12. A compaction wheel as set forth in claim 2, further comprising protrusions formed on the cleat which are configured to mate with reciprocal dimples in the outer surface of the rim.

13. A compaction wheel as set forth in claim 3, wherein the mounting feature comprises a tongue sized for insertion through the cleat-mounting aperture and a connection matable with the distal end of the tongue.

14. A compaction wheel for a vehicle, comprising:

a rigid metallic cylinder forming a single layer rim, the cylinder having an outer surface, an inner surface, and a plurality of cleat-mounting apertures extending between its inner and outer surfaces;
a plurality of cleats removably mounted on the outer surface of the rim, each cleat including a mounting feature configured to mate with the cleat receiving apertures for securing the cleat to the rim; and
a metallic wheel disk mounted within the drum and defining a central opening for receiving the axle of a vehicle; and

15. A compaction wheel as set forth in claim 14, wherein the mounting feature comprises a threaded member carried by the cleat and sized for insertion through the cleat mounting aperture and a nut threadable onto the threaded member for securing the cleat to the rim.

16. A compaction wheel as set forth in claim 14, wherein the mounting feature comprises a bolt which extends through the cleat-mounting aperture and threads into a threaded opening in the cleat for securing the cleats to the rim.

17. A compaction wheel as set forth in claim 16, further comprising a boss which defines the threaded opening in the cleat, the boss being sized for insertion into the outer portion of the cleat-mounting aperture.

18. A compaction wheel as set forth in claim 17, wherein the boss has a generally circular cross section.

19. A compaction wheel as set forth in claim 17, wherein the boss has a generally rectangular cross section.

20. A compaction wheel as set forth in claim 14, wherein the rim has a wall thickness of between 1 inch and 2.5 inches.

21. A compaction wheel as set forth in claim 14, further comprising an axel shield secured to the inner face of the wheel disk.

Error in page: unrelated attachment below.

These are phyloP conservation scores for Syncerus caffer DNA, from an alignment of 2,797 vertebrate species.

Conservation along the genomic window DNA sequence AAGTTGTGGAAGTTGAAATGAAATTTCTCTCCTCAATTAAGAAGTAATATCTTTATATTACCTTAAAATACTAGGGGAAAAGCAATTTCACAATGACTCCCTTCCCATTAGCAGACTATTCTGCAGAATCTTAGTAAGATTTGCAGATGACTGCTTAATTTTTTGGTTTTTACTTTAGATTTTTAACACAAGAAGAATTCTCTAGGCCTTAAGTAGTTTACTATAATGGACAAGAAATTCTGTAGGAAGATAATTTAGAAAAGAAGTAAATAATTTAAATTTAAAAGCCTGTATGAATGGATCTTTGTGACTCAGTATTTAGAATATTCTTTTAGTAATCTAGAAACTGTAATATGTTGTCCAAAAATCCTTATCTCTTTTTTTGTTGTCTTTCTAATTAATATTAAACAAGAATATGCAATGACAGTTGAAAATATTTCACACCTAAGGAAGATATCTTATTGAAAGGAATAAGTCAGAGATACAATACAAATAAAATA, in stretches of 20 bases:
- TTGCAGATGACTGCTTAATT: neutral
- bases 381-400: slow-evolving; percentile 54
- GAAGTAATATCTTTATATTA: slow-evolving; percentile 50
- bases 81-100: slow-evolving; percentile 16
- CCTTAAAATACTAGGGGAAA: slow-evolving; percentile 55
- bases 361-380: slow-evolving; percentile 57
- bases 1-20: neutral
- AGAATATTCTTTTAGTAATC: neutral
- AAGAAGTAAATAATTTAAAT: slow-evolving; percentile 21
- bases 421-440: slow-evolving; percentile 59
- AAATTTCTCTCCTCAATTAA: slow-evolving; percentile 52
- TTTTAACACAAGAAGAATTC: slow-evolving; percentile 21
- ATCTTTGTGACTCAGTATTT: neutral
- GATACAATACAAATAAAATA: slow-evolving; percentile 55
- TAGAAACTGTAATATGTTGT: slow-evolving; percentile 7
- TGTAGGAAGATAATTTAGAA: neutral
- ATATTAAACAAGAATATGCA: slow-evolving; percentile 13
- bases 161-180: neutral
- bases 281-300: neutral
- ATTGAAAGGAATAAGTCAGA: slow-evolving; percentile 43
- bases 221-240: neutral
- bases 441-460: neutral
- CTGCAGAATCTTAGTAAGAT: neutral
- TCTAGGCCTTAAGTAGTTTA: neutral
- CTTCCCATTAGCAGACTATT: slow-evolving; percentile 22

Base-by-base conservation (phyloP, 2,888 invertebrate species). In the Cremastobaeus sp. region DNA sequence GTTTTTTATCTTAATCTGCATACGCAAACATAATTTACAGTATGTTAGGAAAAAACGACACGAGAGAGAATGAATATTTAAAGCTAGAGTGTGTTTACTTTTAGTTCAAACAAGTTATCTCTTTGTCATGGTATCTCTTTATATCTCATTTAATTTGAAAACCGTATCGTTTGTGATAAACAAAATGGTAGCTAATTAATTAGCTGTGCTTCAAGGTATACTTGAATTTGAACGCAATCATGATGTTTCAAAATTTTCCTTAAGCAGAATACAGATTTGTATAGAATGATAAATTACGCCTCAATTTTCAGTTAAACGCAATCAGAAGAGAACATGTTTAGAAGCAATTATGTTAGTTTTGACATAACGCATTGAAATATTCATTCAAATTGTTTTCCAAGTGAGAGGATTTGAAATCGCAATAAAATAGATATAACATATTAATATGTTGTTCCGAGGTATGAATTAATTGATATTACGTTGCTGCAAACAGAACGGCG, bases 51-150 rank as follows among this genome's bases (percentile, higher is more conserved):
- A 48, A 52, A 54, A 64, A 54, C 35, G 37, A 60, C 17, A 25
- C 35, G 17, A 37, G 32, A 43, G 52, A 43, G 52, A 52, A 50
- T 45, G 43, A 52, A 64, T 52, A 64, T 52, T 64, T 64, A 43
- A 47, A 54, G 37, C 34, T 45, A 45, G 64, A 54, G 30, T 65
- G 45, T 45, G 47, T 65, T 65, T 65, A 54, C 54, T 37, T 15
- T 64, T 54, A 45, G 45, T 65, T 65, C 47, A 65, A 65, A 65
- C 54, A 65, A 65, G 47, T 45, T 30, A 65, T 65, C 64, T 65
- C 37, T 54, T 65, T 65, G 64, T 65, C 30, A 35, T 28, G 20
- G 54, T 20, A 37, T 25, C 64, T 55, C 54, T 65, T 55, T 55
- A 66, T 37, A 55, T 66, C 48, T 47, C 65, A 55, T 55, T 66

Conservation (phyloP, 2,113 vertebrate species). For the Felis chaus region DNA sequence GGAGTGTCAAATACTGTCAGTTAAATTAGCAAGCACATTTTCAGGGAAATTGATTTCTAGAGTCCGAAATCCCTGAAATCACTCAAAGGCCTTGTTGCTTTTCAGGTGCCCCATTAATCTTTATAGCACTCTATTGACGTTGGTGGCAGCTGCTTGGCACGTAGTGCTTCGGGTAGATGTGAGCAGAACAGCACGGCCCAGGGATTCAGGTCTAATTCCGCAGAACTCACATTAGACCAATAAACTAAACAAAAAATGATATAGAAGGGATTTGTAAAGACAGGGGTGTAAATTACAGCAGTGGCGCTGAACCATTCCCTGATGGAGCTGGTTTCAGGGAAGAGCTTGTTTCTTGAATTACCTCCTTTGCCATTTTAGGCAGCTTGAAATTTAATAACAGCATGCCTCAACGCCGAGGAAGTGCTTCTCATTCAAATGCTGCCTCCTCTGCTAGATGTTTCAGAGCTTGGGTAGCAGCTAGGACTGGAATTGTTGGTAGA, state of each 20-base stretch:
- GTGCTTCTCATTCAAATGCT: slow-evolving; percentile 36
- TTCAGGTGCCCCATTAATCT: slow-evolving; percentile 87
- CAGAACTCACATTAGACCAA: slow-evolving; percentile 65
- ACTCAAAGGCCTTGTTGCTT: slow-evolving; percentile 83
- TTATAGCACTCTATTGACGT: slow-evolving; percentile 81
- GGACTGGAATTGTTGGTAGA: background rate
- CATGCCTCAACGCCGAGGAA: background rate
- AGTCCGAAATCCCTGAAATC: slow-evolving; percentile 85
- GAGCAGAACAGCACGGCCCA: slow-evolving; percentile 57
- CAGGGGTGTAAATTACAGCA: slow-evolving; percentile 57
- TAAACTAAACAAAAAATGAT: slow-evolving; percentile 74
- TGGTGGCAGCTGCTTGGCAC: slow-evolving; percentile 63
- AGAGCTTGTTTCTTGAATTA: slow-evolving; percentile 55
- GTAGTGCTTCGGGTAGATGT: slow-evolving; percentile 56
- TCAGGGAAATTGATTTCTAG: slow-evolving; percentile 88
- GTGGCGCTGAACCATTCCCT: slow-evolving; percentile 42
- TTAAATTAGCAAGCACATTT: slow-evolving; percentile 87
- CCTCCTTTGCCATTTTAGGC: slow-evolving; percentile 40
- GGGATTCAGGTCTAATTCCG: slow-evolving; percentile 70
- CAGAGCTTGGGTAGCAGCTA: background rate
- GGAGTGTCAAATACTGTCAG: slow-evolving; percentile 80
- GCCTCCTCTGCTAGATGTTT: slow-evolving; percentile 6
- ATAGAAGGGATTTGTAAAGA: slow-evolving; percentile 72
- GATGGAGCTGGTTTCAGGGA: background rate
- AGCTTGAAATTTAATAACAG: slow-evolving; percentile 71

22. A compaction wheel as set forth in claim 14, further comprising protrusions formed on the cleat which are configured to mate with reciprocal dimples in the outer surface of the rim.

23. A compaction wheel as set forth in claim 14, wherein the mounting feature comprises a tongue sized for insertion through the cleat-mounting aperture and a connector matable with the distal end of the tongue.

24. A compaction wheel for a vehicle, comprising:

a rigid metallic cylinder forming a single layer rim, the cylinder having an outer surface, an inner surface, and a plurality of cleat-mounting apertures extending between its inner and outer surfaces;
a plurality of cleats removably mounted on the outer surface of the rim, each cleat including a threaded aperture alignable with one of the cleat-mounting apertures in the rim;
a plurality of bolts which are configured to extend through the cleat-mounting apertures and thread into the threaded apertures in the cleats for securing the cleats to the rim;
a metallic wheel disk mounted within the drum and defining a central opening for receiving the axle of a vehicle; and
an annular axle shield secured to the inner face of the wheel disk, the axle shield being sized and positioned to extend around the outer portion of the vehicle axle when the wheel is mounted on the axle.

Patent History

Publication number: 20020114667
Type: Application
Filed: Jan 30, 2002
Publication Date: Aug 22, 2002
Inventors: James A. Kaldenberg (Albia, IA), Kenneth H. Pratt (Ottumwa, IA)
Application Number: 10062878

Classifications

Current U.S. Class: Roller Periphery Characteristics (404/124)
International Classification: E01C019/26;